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How Often Should You Change Your Password? 233

Posted by CmdrTaco
from the every-eight-seconds dept.
jhigh writes "Bruce Schneier asks the question, how often should you change your password? 'The primary reason to give an authentication credential — not just a password, but any authentication credential — an expiration date is to limit the amount of time a lost, stolen, or forged credential can be used by someone else. If a membership card expires after a year, then if someone steals that card he can at most get a year's worth of benefit out of it. After that, it's useless.' Another reason could be to limit the amount of time an attacker has to crack the password, but Bruce's analysis seems on target."
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How Often Should You Change Your Password?

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  • by WrongSizeGlass (838941) on Thursday November 11, 2010 @11:55AM (#34196924)
    You can change your password as often as you like, but if you don't use a strong password then you're always going to be at risk of a brute force hack or be a victim of the 'over the shoulder' spy.
    • by Rob the Bold (788862) on Thursday November 11, 2010 @12:08PM (#34197100)

      You can change your password as often as you like, but if you don't use a strong password then you're always going to be at risk of a brute force hack or be a victim of the 'over the shoulder' spy.

      A brute force attack shouldn't be that much of a concern with a login password, assuming that the system limits how often and how many times the brute force attack can retry. And presumably, the system would notify the account holder or administrator (or both) as to the unusual number of failed attempts.

      Now if you're trying to brute force an intercepted message, that would be different. You'd have as many attempts as you could afford to crack it and all the time in the world to do it. At least until the data contained in the message was no longer useful to know.

      I suppose that a password that was "strong" in the sense of "hard to memorize quickly" would be helpful against the "over the shoulder" attack.

      • by HungryHobo (1314109) on Thursday November 11, 2010 @12:27PM (#34197342)

        "strong" is all about cracking hashed passwords.

        a very common attack is where the attacker gets hold of the hashed passwords one way or another.

        even a single *wierd* character can defeat that, learn a code for some unusual unicode character and include it and then you don't have to worry too much about that attack because the search space is massive.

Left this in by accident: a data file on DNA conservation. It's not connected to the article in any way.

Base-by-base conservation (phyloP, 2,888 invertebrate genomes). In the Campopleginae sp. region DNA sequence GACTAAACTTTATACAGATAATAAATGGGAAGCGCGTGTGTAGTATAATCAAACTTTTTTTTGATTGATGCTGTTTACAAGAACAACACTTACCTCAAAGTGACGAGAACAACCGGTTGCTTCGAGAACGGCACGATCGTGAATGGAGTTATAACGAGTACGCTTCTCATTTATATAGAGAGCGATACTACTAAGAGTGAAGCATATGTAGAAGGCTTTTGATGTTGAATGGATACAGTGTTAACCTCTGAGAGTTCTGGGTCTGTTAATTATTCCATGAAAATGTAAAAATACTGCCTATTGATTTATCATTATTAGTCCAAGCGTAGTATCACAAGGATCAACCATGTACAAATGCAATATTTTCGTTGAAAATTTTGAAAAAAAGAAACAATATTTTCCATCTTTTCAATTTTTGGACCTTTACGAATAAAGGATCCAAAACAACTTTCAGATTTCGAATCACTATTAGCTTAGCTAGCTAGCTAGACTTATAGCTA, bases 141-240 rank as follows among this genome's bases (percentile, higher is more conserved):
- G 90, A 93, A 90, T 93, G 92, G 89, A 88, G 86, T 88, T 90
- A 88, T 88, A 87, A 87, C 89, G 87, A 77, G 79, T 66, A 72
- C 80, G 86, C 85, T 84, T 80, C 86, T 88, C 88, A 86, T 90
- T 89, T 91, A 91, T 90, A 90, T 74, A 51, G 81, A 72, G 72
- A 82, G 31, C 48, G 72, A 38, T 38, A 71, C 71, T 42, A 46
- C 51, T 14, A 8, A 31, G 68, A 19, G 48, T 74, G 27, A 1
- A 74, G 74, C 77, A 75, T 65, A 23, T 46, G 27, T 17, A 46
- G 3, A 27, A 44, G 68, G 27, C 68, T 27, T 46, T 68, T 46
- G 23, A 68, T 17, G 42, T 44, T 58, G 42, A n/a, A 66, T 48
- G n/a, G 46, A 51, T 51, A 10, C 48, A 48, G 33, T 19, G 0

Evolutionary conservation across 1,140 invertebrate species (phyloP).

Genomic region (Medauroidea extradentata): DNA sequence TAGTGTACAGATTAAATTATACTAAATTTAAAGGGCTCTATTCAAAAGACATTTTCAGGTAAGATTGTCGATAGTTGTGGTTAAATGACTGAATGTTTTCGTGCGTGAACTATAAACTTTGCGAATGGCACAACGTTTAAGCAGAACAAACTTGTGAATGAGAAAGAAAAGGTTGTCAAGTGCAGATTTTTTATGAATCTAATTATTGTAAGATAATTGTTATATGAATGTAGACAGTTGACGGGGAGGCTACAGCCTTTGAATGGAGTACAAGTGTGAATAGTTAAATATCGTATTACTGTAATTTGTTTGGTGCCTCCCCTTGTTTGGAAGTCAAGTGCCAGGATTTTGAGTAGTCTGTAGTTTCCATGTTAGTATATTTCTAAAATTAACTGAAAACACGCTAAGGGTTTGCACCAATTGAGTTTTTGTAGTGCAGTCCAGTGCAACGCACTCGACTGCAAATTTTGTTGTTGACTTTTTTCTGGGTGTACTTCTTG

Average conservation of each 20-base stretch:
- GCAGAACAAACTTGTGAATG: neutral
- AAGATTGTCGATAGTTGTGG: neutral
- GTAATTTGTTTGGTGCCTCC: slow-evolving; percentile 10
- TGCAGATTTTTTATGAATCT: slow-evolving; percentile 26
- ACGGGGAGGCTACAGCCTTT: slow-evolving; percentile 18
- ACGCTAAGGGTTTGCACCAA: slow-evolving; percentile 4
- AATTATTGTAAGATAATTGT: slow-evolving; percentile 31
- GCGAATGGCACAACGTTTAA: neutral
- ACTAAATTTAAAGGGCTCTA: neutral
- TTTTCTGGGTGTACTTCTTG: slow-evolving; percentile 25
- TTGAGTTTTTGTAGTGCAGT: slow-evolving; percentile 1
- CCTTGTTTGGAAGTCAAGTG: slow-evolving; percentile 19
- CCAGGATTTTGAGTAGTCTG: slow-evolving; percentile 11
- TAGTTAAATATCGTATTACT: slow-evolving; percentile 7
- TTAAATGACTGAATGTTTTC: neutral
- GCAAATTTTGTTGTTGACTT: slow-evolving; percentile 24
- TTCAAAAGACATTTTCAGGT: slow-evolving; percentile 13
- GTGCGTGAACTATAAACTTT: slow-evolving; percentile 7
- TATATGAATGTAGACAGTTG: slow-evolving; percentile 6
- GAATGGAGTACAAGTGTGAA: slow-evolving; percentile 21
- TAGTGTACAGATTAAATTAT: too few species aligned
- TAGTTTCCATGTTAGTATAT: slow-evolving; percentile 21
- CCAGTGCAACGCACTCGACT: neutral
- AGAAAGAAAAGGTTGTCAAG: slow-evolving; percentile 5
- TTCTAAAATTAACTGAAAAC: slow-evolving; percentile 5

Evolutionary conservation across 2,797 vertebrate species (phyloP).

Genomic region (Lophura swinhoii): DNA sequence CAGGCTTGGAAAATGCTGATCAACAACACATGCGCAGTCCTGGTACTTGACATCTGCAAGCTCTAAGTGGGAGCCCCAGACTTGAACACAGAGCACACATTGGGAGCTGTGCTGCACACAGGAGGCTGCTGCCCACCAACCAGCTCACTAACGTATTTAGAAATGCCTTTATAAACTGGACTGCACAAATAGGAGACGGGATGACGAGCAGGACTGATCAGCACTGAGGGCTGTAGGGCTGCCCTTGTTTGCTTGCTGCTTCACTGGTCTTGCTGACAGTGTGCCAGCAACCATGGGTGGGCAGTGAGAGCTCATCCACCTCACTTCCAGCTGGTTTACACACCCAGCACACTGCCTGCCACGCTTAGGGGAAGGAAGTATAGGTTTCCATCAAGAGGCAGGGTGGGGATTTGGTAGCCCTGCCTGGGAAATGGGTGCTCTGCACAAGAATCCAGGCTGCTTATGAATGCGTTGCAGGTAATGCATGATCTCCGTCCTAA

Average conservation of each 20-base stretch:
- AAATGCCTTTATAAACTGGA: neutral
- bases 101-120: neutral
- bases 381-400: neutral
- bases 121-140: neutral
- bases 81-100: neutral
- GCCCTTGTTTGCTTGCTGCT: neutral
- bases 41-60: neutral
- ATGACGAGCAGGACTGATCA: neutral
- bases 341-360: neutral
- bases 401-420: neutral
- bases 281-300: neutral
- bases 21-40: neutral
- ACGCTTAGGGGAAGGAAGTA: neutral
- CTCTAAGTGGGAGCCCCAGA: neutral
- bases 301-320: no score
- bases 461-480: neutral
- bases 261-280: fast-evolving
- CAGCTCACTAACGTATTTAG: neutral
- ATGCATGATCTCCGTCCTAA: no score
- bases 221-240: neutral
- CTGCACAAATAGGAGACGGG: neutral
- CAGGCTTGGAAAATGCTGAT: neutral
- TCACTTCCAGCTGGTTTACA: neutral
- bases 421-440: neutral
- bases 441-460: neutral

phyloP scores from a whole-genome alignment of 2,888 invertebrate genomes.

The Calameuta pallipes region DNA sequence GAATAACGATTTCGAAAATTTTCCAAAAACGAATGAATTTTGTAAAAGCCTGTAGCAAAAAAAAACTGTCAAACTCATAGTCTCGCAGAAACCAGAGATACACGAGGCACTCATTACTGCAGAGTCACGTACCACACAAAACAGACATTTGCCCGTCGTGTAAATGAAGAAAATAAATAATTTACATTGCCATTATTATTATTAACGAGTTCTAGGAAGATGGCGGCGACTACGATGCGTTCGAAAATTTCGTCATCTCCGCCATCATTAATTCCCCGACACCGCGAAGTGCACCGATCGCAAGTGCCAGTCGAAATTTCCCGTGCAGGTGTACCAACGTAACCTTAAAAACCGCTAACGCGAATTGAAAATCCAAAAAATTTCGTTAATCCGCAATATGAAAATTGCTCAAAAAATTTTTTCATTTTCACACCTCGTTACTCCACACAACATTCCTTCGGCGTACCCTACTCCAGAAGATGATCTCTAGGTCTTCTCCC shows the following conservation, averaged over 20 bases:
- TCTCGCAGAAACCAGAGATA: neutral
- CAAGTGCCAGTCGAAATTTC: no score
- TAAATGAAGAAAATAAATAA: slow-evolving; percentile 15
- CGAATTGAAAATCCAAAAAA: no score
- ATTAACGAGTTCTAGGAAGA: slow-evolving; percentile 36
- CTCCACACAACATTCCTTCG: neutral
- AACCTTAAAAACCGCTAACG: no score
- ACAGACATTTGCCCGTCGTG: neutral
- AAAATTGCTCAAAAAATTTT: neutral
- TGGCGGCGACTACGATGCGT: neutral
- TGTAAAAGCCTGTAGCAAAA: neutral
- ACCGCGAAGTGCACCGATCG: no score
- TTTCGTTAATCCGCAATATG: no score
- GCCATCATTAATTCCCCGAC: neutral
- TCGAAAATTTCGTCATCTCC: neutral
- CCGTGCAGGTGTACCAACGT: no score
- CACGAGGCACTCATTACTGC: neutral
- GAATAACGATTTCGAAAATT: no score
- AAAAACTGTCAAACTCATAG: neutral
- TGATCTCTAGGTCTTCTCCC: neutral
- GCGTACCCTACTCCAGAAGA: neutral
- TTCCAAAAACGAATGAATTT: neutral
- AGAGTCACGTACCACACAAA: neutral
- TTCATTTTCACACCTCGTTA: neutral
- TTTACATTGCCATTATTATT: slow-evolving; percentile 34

any 8 character all lowercase can be cracked overnight.
        8 character lowercase + numbers can be cracked in a reasonable time assuming people only use it weakly like only putting 1 number in at the end.

        Example: passwor9

        same thing with having an uppercase character but only as the first character in the password.

        Example: Passwor9

        using dictionary words in any language makes it trivial and reasonable assuming your only uppercase is at the start and only lowercase is at the end.

        Example: Trustno1

        these substitutions in the middle of a password also only add a small bit of strength, they're not worth much.
        7 for T
        0 for O
        5 for S

        Example: Tru57no1

        Strength is all about how hard it is to crack when given a hash of it.

        • by windcask (1795642)

          any 8 character all lowercase can be cracked overnight.

          What are you using, a 386? Anybody using a GPU-enabled instance of hashcat can break that in seconds.

          • by Sigma 7 (266129)

            If your hash algorithm can be cracked within seconds, then it's too weak. Either increase the number of rounds (alternating with the username and password on each round), or change to a slower algorithm.

            If you get the hash calculation time to 1 millisecond and place it against a computer that has 10000 cpu-core equivalent, then it takes 6 hours to guarantee a crack, or 61 days if the user included capital letters.

        • by Lumpy (12016) on Thursday November 11, 2010 @12:56PM (#34197716) Homepage

          Fail.

          Most rainbow tables already have those commonwords written like that. just because you discovered L33t speek, does not mean the cracking tables are already set up to crack those.

          Better soluton is 2 words with special characters.

          Fred-Stinks87
          2Fun4You!
          This-IS_My&Password

          work far better and cant be added to rainbow tables easily.

          Paswords are stupid and easy to crack with tricks because nobody uses AFSDWER$fq34agfre as a password. PASS PHRASES are far stronger and super easy to remember. Use at least 2 words with special characters and you are already 800X better off that everyone else.

          • by .sig (180877) on Thursday November 11, 2010 @01:08PM (#34197880)

            nobody uses AFSDWER$fq34agfre as a password